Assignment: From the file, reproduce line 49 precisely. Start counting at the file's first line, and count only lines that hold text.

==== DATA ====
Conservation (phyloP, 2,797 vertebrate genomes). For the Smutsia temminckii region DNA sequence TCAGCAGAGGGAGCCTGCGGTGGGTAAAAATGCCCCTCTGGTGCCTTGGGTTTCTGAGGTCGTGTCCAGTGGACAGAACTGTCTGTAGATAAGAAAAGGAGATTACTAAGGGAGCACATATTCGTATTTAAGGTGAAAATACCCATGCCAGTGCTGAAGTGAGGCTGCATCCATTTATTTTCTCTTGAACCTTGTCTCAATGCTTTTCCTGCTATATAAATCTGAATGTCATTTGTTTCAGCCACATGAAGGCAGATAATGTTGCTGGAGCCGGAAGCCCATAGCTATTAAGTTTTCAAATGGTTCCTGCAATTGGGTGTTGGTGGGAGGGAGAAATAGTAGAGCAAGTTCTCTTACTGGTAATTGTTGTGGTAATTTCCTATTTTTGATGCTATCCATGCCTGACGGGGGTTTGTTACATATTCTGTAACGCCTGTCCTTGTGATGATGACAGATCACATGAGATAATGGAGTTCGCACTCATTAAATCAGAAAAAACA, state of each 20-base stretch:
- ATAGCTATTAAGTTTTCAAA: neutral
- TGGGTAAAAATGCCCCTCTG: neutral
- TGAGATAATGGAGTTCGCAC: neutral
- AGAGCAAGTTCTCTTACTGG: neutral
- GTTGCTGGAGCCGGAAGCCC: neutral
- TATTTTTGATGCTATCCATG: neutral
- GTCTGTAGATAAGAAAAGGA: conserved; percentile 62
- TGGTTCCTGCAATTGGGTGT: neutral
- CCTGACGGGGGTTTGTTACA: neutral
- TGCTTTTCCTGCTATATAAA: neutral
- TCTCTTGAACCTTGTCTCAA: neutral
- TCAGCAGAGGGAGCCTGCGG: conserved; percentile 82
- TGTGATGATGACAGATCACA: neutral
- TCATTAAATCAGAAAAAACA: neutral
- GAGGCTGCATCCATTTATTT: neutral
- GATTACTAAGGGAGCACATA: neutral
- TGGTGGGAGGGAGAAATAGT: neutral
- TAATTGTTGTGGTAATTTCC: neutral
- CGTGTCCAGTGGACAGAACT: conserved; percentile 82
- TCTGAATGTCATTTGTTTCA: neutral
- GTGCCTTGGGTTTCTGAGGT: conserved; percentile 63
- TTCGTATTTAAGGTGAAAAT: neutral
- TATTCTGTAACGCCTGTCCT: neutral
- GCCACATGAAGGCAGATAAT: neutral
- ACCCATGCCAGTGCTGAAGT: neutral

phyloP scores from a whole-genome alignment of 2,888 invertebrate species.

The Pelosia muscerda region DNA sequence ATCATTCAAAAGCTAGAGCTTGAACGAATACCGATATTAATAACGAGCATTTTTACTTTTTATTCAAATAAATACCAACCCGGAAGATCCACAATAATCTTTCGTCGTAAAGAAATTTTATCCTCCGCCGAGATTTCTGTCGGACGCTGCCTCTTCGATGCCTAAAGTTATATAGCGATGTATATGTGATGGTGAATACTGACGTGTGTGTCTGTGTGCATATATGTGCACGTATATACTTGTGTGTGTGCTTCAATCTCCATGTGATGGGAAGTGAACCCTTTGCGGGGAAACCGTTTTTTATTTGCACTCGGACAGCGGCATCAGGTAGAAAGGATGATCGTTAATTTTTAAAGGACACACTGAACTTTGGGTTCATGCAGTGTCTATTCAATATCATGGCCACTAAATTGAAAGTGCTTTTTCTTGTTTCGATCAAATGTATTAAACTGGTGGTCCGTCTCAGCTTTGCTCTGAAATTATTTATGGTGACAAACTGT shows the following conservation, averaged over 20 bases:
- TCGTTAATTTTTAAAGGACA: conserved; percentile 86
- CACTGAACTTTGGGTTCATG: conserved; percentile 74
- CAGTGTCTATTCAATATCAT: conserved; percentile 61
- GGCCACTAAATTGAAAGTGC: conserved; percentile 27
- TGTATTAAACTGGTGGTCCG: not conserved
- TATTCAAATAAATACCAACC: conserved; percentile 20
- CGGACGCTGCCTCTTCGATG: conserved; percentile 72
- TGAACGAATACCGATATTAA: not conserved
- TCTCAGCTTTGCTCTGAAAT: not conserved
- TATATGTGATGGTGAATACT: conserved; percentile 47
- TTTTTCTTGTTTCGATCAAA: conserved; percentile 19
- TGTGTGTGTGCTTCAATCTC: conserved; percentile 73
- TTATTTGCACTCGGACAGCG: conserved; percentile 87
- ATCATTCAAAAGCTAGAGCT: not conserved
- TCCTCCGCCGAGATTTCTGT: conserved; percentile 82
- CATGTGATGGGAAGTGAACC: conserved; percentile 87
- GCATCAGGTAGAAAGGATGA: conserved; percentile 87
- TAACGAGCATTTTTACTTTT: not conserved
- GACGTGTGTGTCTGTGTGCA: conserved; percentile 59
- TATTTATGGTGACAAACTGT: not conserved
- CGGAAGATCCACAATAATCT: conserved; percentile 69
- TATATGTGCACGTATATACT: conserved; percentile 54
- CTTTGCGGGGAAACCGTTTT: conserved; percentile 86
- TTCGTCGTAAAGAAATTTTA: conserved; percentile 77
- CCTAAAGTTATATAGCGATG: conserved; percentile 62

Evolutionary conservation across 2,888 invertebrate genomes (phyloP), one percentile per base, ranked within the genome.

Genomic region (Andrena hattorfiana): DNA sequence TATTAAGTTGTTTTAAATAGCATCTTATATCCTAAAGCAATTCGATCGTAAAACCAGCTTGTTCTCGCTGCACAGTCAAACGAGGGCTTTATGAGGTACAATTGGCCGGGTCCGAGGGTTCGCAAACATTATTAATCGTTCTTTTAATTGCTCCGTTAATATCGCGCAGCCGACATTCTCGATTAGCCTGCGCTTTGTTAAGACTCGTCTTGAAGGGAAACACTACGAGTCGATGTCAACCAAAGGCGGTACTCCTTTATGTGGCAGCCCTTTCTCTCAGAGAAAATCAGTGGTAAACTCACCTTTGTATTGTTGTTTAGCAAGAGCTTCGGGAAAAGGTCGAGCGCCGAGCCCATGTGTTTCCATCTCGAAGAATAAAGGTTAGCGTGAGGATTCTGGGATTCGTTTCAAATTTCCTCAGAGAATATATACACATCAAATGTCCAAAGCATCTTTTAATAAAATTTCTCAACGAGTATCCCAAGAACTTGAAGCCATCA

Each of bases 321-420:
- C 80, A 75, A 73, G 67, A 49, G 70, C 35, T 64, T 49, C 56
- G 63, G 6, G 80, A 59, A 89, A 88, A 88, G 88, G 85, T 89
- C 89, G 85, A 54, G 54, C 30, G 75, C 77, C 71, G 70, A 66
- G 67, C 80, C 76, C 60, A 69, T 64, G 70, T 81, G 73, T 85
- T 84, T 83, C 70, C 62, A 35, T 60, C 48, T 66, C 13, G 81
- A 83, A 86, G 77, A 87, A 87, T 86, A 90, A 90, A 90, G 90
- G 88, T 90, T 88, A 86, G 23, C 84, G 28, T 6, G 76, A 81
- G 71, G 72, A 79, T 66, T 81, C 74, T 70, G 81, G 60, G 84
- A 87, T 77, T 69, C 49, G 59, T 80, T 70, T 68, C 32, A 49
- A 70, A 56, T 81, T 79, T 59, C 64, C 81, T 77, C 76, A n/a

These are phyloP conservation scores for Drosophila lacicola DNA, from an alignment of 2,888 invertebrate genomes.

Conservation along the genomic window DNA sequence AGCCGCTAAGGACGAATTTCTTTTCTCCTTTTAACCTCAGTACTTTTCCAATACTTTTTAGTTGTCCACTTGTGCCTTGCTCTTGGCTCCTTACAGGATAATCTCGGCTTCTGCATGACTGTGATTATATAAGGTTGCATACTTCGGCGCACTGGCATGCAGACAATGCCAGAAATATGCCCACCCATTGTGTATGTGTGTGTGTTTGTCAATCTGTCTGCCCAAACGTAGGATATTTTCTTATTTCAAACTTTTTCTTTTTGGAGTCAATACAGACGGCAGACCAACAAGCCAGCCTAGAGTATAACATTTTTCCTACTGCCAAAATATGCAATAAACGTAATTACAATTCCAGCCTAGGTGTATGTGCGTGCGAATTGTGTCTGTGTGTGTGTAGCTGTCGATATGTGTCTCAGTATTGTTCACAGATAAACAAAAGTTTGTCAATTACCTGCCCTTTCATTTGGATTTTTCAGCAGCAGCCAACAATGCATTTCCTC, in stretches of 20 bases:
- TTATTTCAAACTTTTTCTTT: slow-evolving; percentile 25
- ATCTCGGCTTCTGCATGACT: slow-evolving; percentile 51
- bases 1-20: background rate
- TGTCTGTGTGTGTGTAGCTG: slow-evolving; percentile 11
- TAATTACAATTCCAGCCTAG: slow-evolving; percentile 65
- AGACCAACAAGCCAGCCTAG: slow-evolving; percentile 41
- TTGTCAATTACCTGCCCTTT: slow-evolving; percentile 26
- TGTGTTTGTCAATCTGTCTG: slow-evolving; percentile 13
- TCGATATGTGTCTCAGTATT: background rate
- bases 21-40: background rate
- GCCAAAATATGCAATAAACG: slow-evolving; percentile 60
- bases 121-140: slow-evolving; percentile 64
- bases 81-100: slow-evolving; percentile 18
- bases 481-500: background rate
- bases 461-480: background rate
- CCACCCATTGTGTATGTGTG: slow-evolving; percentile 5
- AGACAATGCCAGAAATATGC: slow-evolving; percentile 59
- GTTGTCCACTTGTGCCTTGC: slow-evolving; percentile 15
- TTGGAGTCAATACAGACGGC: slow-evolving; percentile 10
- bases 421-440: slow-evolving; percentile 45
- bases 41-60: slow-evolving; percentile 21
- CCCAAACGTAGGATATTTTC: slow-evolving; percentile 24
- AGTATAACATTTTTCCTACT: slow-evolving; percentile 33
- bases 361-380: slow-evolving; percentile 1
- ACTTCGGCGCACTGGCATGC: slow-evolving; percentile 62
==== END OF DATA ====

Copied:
- CGGAAGATCCACAATAATCT: conserved; percentile 69